CC: Shortness of Breath
HPI: ALS box call to St. Joseph Wayne ED # 1: 92 year old female from nursing home with PMH of Alzheimer Disease and failure to thrive, RUE DVT on Eliquis with complaints of SOB. BiPAP was initiated in the nursing home with minimal improvement. On arrival, Patient was in severe respiratory distress, tripoding and with an O2 saturation of 75% on BiPAP. Patient was tachycardic with initial HR of 130bpm, BP 100/80 with a RR of 30.
Med control: Intubation was advised with 50 mcg of Fentanyl, 18 mg of Etomidate, 75 mg of Succinylcholine, and 1 mg of Ativan for post-intubation sedation. NS IV Fluids were started and patient was to be transported to PCI Center St. Joseph Regional Center Paterson for Cardiac catheterization.
ALS box call to St. Joseph Wayne (SJW) ED #2: Patient los pulses after intubation. CPR was in progress.
Med control: Transfer to SJW, continue ACLS
Patient arrives in SJW with return of spontaneous circulation (ROSC) status-post Epinephrine x 2 and total CPR time 3-4 minutes.
Palpable Carotid Pulses. Endotracheal Tube (ETT) was confirmed
BP 81 / 68 HR140 RR20 T: 96.5 F SaO2 94%.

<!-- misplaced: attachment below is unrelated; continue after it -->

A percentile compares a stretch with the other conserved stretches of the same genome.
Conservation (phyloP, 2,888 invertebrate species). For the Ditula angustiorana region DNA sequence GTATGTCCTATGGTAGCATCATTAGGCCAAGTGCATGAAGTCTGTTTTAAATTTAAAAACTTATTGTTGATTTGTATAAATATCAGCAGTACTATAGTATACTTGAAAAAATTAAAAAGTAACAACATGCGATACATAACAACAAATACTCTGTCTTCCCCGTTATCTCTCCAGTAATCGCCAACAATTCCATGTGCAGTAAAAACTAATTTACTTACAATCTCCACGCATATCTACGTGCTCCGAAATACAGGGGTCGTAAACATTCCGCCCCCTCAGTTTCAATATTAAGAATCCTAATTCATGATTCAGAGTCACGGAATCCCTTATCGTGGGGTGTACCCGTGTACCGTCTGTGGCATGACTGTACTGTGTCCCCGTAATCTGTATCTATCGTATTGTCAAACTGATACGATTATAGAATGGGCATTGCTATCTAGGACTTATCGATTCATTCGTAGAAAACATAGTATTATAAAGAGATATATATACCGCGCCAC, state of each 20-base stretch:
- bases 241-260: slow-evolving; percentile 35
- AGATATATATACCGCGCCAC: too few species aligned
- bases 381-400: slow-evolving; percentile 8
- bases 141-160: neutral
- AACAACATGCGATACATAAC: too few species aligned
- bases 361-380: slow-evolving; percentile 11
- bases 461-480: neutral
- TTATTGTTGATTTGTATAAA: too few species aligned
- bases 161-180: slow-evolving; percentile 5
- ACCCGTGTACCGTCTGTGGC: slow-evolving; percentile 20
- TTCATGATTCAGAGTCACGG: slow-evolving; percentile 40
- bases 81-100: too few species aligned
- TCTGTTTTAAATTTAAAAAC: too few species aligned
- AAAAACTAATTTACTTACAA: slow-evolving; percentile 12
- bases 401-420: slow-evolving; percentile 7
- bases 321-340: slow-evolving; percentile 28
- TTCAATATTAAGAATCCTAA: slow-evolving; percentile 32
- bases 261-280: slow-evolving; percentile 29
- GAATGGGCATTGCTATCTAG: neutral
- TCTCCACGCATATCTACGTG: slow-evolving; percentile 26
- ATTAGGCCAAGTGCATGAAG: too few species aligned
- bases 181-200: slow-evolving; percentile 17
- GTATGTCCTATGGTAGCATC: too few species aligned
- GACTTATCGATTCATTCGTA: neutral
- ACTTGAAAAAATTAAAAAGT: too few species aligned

Intubated, GCS 3T, Pupils 4mm equal and reactive bilaterally
Respiratory exam: Equal but diminished breath sounds throughout.
GI: Abdomen soft
Extremities: 2+ femoral pulses B/L, no peripheral edema.
Pertinent Labs (if any):
Na: 138 K: 3.7 CL: 116 CO2: 10 BUN: 37 Cr: 1.14 Platelet: 195
WBC: 10 Hg: 6.6 Platelet: 265
UA: nitrite +, large LE, WBC 6-10, Moderate bacteria, Large blood, RBC TNTC
Lactic Acid: 6.3
Pertinent Imaging/EKG: Bedside Cardiac Echocardiogram: Severe pericardial effusion with diastolic RV collapse.
Initial EKG post intervention: Sinus tachycardia, low voltage
Working Diagnosis at time of Disposition: Urinary Tract Infection and Pneumonia with Sepsis
Acute Respiratory Failure
Cardiac Arrest with ROSC
Cardiac Tamponade, possibly iatrogenic
A blind subxiphoid pericardiocentesis was performed. 50cc of frank blood was aspirated and no coagulation of aspirate was noted. Repeat vitals signs were BP 94 /74; Pulse 103; RR 20; Pulse Ox 98%.
Ultrasound was used to confirm the presence of the guide wire in the pericardial space. A triple lumen was passed over the guide wire and secured into placed. A total of 350cc was aspirated with repeat vitals: BP 111/73; Pulse 74; RR 20; Temp 97.6; Pulse Ox 99%.